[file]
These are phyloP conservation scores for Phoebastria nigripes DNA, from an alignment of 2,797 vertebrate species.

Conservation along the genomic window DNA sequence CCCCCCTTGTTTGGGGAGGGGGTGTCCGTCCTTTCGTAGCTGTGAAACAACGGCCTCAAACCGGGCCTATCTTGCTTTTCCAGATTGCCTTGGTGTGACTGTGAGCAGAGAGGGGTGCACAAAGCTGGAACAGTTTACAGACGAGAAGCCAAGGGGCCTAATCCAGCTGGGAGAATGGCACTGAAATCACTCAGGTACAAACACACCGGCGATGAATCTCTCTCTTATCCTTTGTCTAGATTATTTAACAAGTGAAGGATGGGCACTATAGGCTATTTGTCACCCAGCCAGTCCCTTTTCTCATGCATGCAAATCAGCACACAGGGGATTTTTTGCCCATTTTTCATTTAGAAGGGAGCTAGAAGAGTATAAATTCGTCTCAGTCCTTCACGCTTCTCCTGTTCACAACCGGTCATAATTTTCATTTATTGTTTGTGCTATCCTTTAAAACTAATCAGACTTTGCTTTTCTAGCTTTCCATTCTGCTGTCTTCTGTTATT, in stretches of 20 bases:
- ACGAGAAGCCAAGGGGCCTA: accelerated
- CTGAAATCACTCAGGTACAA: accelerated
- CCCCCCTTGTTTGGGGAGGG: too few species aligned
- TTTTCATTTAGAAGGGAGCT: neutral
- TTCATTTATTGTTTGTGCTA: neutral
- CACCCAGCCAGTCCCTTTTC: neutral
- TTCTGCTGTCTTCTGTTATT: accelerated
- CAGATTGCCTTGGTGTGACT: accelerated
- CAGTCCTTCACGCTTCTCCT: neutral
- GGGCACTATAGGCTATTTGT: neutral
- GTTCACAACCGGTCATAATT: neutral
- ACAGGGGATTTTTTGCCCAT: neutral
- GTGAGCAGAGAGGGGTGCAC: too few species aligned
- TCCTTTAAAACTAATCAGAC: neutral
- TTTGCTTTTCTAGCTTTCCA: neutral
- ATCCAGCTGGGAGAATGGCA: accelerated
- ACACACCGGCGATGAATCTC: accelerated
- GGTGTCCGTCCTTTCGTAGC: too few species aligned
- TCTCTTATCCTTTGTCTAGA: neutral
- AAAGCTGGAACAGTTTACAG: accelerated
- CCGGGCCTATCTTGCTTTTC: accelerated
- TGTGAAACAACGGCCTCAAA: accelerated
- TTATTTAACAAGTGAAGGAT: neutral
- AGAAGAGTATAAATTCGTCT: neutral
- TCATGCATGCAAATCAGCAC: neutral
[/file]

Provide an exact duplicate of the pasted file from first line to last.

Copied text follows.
These are phyloP conservation scores for Phoebastria nigripes DNA, from an alignment of 2,797 vertebrate species.

Conservation along the genomic window DNA sequence CCCCCCTTGTTTGGGGAGGGGGTGTCCGTCCTTTCGTAGCTGTGAAACAACGGCCTCAAACCGGGCCTATCTTGCTTTTCCAGATTGCCTTGGTGTGACTGTGAGCAGAGAGGGGTGCACAAAGCTGGAACAGTTTACAGACGAGAAGCCAAGGGGCCTAATCCAGCTGGGAGAATGGCACTGAAATCACTCAGGTACAAACACACCGGCGATGAATCTCTCTCTTATCCTTTGTCTAGATTATTTAACAAGTGAAGGATGGGCACTATAGGCTATTTGTCACCCAGCCAGTCCCTTTTCTCATGCATGCAAATCAGCACACAGGGGATTTTTTGCCCATTTTTCATTTAGAAGGGAGCTAGAAGAGTATAAATTCGTCTCAGTCCTTCACGCTTCTCCTGTTCACAACCGGTCATAATTTTCATTTATTGTTTGTGCTATCCTTTAAAACTAATCAGACTTTGCTTTTCTAGCTTTCCATTCTGCTGTCTTCTGTTATT, in stretches of 20 bases:
- ACGAGAAGCCAAGGGGCCTA: accelerated
- CTGAAATCACTCAGGTACAA: accelerated
- CCCCCCTTGTTTGGGGAGGG: too few species aligned
- TTTTCATTTAGAAGGGAGCT: neutral
- TTCATTTATTGTTTGTGCTA: neutral
- CACCCAGCCAGTCCCTTTTC: neutral
- TTCTGCTGTCTTCTGTTATT: accelerated
- CAGATTGCCTTGGTGTGACT: accelerated
- CAGTCCTTCACGCTTCTCCT: neutral
- GGGCACTATAGGCTATTTGT: neutral
- GTTCACAACCGGTCATAATT: neutral
- ACAGGGGATTTTTTGCCCAT: neutral
- GTGAGCAGAGAGGGGTGCAC: too few species aligned
- TCCTTTAAAACTAATCAGAC: neutral
- TTTGCTTTTCTAGCTTTCCA: neutral
- ATCCAGCTGGGAGAATGGCA: accelerated
- ACACACCGGCGATGAATCTC: accelerated
- GGTGTCCGTCCTTTCGTAGC: too few species aligned
- TCTCTTATCCTTTGTCTAGA: neutral
- AAAGCTGGAACAGTTTACAG: accelerated
- CCGGGCCTATCTTGCTTTTC: accelerated
- TGTGAAACAACGGCCTCAAA: accelerated
- TTATTTAACAAGTGAAGGAT: neutral
- AGAAGAGTATAAATTCGTCT: neutral
- TCATGCATGCAAATCAGCAC: neutral